- One of the easiest routes to a busted union is when couples don’t learn how to de-escalate a disagreement. Couples stuck in criticism-defensiveness-contempt-stonewalling mode are in big trouble, he warns. “For a relationship to work, researchers have found that you’ve got to have at least a 5-to-1 ratio of positive to negative interactions and experiences, and you’ve got to learn how to short-circuit the argument cycle before it becomes a mud fight.”
- If you’re wondering if your marriage is doomed: Find a couples therapist. Harris said some studies show that of couples who contemplate divorce but choose to stay together, more than 90 percent say later that they’re glad they did.
- And for singles looking to find someone with whom to celebrate future Valentine’s Days, Harris advises: “Besides just finding a hottie, as my students say, you need to find someone who fulfills your needs – and you do that by finding someone first who knows how to meet their own needs. Another big key is finding someone who can accept influence from you when you express what your needs and opinions are.”
Harris can be reached at 352-273-3523 or at firstname.lastname@example.org. Here are links to three more of his pertinent publications:
http://edis.ifas.ufl.edu/fy1277 9 important communication skills for every relationship; http://edis.ifas.ufl.edu/fy1335 10 things you need to know before you get married, and http://edis.ifas.ufl.edu/fy1334 Are you ready to tie the knot? A quick checklist
Feb. 3, 2014
GAINESVILLE, Fla. – The University of Florida’s Institute of Food and Agricultural Sciences will celebrate 100 years of UF/IFAS Extension achievements and community service at Florida’s 2014 State Fair, scheduled for Feb. 6-17 at the Florida State Fairgrounds in Tampa.
UF/IFAS Extension personnel will be on hand in the State Agricultural Hall of Fame to explain the many services provided by Florida’s leading agricultural and research university. (more …)
GAINESVILLE, Fla. — Researchers from the Institute of Food and Agricultural Sciences at the University of Florida are closer to finding a possible cure for citrus canker after identifying a gene that makes citrus trees susceptible to the bacterial pathogen.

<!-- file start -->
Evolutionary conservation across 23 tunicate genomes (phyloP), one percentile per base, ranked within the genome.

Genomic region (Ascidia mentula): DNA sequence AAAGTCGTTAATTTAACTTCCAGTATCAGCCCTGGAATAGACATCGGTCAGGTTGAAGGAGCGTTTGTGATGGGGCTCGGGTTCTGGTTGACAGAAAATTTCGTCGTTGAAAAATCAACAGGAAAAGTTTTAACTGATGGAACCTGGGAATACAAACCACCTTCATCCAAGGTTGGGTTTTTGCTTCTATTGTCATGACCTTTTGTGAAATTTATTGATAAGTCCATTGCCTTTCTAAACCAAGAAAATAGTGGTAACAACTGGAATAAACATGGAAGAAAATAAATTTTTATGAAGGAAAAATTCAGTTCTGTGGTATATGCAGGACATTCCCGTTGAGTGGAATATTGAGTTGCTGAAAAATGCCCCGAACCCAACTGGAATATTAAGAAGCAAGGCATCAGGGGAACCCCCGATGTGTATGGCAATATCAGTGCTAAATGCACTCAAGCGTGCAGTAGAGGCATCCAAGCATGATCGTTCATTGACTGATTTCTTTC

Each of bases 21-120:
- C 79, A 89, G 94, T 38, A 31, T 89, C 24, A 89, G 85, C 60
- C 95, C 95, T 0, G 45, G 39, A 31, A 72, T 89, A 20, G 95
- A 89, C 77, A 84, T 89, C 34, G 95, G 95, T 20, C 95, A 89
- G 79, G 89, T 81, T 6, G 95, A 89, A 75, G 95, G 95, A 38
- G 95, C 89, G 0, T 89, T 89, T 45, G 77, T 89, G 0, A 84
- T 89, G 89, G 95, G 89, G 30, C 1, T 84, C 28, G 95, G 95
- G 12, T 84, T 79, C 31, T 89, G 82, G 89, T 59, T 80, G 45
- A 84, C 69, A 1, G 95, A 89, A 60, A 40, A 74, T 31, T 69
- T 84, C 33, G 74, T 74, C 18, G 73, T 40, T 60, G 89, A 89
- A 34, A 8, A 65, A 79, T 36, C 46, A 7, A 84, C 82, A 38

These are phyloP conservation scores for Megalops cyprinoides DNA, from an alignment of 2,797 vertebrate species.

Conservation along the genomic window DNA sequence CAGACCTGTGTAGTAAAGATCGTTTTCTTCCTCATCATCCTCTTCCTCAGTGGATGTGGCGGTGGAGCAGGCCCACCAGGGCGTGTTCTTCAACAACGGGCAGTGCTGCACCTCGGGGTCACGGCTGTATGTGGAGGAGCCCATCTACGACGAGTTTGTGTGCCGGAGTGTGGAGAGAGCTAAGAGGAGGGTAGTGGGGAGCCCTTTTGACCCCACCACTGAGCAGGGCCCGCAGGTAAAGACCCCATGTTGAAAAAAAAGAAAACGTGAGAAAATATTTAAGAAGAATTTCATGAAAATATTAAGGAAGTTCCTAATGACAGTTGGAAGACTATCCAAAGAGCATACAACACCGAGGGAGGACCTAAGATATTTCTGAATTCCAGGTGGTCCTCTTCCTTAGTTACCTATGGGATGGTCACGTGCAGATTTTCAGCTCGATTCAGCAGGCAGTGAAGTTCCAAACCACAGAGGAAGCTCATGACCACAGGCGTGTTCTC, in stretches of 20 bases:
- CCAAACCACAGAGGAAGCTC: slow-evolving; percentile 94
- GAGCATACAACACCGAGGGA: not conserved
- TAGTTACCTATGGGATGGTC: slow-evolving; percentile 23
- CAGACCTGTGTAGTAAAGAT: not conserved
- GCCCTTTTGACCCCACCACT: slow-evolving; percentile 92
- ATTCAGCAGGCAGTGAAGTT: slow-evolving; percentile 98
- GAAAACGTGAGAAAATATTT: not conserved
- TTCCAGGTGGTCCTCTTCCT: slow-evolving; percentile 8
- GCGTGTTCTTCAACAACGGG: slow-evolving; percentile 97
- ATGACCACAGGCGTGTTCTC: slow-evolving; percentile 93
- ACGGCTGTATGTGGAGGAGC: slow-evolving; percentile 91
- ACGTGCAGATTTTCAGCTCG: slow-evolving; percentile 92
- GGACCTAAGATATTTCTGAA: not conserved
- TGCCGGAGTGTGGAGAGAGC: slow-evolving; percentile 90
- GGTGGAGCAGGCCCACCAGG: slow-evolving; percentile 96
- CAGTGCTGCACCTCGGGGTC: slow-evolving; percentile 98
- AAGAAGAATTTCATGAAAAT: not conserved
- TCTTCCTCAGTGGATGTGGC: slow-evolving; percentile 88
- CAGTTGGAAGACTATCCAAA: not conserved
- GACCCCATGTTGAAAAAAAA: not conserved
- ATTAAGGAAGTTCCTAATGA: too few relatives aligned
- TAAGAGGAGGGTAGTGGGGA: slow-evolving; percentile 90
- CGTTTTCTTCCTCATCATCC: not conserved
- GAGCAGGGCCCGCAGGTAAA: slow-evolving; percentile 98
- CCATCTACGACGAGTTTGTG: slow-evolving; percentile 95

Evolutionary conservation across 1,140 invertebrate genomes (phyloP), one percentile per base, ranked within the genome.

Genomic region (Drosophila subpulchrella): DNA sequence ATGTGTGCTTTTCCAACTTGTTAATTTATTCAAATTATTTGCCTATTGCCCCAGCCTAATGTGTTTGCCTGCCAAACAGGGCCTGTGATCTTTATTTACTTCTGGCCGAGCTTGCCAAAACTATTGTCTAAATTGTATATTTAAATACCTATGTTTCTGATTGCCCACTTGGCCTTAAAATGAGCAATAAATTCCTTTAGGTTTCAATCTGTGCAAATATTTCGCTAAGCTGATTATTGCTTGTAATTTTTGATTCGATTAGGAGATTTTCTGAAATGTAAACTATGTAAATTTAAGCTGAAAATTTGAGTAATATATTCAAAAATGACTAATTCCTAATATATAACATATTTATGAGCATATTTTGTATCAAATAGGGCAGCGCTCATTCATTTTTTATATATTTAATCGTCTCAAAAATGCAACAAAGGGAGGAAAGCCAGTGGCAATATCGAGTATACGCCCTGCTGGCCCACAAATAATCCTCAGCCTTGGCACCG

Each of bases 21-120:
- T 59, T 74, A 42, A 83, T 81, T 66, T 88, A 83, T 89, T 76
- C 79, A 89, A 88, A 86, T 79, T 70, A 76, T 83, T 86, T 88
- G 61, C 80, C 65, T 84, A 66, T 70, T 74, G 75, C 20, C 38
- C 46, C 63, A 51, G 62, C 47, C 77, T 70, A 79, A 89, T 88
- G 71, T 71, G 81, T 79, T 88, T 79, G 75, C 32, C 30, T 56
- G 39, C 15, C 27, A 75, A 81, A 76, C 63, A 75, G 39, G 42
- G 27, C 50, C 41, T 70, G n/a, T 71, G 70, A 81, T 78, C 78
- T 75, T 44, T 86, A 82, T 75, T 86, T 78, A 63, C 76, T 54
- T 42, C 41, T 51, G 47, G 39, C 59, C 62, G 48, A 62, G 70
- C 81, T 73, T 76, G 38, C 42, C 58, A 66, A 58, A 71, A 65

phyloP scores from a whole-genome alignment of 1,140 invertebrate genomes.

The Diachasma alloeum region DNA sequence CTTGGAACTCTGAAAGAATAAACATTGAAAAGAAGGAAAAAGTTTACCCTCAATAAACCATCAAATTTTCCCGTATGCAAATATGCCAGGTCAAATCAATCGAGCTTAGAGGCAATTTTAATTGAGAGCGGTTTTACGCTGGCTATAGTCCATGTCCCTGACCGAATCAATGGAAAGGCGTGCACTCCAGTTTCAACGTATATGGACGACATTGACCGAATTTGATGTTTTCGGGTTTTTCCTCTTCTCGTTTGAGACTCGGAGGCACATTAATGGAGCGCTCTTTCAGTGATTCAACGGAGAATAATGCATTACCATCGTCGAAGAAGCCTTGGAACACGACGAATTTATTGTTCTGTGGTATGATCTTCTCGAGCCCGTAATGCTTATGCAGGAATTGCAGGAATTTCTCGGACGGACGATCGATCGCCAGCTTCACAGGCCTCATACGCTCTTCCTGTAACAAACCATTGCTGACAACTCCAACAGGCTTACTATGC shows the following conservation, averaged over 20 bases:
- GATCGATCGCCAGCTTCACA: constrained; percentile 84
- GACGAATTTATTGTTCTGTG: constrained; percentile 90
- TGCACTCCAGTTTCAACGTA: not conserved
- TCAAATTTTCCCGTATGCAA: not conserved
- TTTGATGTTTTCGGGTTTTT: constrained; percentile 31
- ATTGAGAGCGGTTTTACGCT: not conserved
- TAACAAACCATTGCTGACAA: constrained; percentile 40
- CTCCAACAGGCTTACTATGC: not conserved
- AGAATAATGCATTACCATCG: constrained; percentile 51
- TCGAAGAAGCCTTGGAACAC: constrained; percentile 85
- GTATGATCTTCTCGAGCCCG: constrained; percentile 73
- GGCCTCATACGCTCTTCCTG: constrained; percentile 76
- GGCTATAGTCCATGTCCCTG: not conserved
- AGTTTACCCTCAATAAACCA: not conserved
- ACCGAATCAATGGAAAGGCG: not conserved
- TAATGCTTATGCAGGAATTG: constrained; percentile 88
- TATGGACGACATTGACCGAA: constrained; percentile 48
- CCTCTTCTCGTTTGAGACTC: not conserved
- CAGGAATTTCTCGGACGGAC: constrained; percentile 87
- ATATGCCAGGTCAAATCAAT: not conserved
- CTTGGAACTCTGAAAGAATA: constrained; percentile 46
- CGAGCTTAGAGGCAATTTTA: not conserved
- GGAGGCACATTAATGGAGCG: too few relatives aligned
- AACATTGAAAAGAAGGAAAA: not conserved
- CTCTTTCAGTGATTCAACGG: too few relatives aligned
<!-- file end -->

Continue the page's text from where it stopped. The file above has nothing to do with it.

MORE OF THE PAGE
Citrus canker, which causes pustules on fruit, leaves and twigs, is a highly contagious plant disease and spreads rapidly over short distances. Wind-driven rain, overhead irrigation, flooding and human movement can spread citrus canker. Human transport of infected plants or fruit spreads the canker pathogen over longer distances. (more …)
GAINESVILLE, Fla. — Kevin Folta, the interim chair of the University of Florida’s horticultural sciences department, has accepted the permanent job, Jack Payne, UF’s senior vice president for agricultural and natural resources, announced Friday.
Folta is an associate professor with internationally-recognized programs in strawberry genomics and light regulation of plant traits. Recently he has gained national visibility in relating science to public audiences, particularly in the area of genetically-modified organisms, or GMOs.
GAINESVILLE, Fla. — Michael Dukes, a University of Florida agricultural and biological engineering professor and Institute of Food and Agricultural Sciences faculty member, has been named director of the Center for Landscape Conservation and Ecology, where he’d been interim director since November 2011.
Dukes specializes in irrigation engineering and water conservation issues.
GAINESVILLE, Fla. – Florida peach growers, some of whom are looking for an alternative to citrus as greening takes a toll on that crop, could see a small profit by their third year of operation, a UF researcher says.
Greening, a disease first found in Florida in 2005, has led to $4 billion in lost revenue and industry-related jobs since 2006 for the $9 billion-a-year citrus industry.
As some farmers turn to peaches, they want to know how long before they turn a profit and how long they can sustain that profit, said Mercy Olmstead, assistant professor in horticultural sciences at UF’s Institute of Food and Agricultural Sciences. Growers should see steady profit through years 10-12, when the tree starts to decline in the South.